Hire a Hero Job Fair helps to ease vets’ path to civilian employmentBy GRETYL MACALASTER
Union Leader Correspondent
September 17. 2013 10:06PM
PORTSMOUTH — Jason Therrien, 23, of Manchester would like a job in engineering, but right now, he will take about anything he can get.
The New Hampshire Air National Guardsman was one of at least 25 people interviewed by Mike Moran, recruiting director for Orbis. The defense contractor is based in South Carolina with an office in Portsmouth and recently won a large contract with the Portsmouth Naval Shipyard that will add about 75 employees to its staff.
The company is veteran-owned, and Moran himself served in the U.S. Navy for 20 years.
Orbis was one of about 50 vendors, large and small, that participated in the Hiring Our Heroes Job Fair at the Frank Jones Center in Portsmouth on Tuesday.
Vendors ranged from New Hampshire State Police to Bank of America.
Therrien said these are the kinds of companies he is looking to work for, companies that know how military skills translate into the civilian world.
NHANG Brig. Gen. Carolyn Protzmann said veterans and reservists sometimes have a hard time making that translation, and the job fair gives them an opportunity to talk with company representatives.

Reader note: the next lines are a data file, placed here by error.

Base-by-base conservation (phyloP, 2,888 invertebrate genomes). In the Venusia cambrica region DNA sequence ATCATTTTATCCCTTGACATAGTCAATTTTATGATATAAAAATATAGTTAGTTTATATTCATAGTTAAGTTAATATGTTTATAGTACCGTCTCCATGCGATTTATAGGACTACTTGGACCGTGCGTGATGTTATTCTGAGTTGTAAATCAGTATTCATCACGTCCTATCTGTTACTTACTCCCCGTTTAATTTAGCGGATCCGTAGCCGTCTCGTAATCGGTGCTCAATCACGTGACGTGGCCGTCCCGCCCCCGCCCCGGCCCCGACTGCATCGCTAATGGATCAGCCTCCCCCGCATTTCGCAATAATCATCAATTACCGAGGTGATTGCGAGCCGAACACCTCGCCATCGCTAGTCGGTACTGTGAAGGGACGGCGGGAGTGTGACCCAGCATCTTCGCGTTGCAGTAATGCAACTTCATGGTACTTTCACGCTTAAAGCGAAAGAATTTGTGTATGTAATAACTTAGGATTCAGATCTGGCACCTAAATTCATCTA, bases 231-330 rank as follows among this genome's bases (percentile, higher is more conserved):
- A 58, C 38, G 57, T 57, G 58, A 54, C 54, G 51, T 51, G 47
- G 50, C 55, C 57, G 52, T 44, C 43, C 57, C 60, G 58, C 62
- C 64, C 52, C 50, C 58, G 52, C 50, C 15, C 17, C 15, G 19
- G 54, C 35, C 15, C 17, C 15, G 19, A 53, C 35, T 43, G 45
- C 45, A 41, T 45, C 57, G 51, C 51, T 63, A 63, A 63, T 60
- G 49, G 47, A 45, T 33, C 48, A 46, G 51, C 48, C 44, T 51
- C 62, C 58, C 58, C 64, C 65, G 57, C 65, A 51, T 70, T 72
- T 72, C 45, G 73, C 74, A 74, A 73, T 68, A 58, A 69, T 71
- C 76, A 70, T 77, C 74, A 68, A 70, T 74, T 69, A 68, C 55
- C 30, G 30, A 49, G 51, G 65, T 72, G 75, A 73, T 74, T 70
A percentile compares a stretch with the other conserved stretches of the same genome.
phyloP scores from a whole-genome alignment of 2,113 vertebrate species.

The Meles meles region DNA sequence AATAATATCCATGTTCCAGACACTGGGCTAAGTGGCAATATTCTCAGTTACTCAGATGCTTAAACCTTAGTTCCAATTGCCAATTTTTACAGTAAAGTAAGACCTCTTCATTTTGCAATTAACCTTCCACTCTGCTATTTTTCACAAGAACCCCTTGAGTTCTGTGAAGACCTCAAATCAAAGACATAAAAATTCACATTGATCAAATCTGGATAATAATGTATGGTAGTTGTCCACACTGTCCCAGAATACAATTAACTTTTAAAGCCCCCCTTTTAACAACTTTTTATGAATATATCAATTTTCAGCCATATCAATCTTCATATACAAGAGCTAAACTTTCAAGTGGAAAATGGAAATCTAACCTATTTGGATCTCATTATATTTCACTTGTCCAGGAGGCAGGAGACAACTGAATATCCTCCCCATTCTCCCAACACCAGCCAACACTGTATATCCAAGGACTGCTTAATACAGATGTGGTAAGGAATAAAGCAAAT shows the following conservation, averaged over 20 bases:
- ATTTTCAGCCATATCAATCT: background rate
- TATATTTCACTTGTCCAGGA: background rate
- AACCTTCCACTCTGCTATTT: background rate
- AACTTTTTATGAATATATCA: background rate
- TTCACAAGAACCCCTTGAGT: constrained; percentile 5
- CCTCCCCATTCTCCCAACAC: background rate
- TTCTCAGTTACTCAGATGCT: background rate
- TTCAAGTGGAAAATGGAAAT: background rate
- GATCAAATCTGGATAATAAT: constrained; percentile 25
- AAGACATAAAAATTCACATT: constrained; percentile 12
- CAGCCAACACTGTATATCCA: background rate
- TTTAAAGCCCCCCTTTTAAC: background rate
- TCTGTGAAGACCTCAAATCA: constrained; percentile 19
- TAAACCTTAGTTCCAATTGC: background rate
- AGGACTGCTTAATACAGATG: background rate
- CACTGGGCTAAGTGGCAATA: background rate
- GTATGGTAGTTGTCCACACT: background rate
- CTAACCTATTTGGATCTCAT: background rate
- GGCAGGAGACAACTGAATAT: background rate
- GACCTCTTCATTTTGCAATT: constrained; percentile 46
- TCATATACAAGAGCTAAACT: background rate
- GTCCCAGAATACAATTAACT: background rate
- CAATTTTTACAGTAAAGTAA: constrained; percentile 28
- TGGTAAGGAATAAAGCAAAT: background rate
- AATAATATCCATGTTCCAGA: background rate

She said veterans have skills, including loyalty, ethics and commitment that are also valuable in civilian work.
“Employers should be very pleased with anyone they are interviewing today,” Protzmann said.
Gov. Maggie Hassan used Tuesday’s job fair as an opportunity to thank veterans, and to highlight why hiring veterans is a good idea for any business in New Hampshire.
Hassan said the state’s veterans and families represent the best of the state’s rich talent pool and have the character, experience and a work ethic that would be an asset for any employer.
The job fair was hosted by the U.S. Chamber of Commerce and is one of about 600 such job fairs around the country so far this year.
Prior to speaking at the job fair, Hassan toured the Portsmouth Naval Shipyard. Following the event, she was scheduled to cut the ribbon for the Harborside Park project in Seabrook, which is designed to provide a saltwater fishing experience for people with physical disabilities.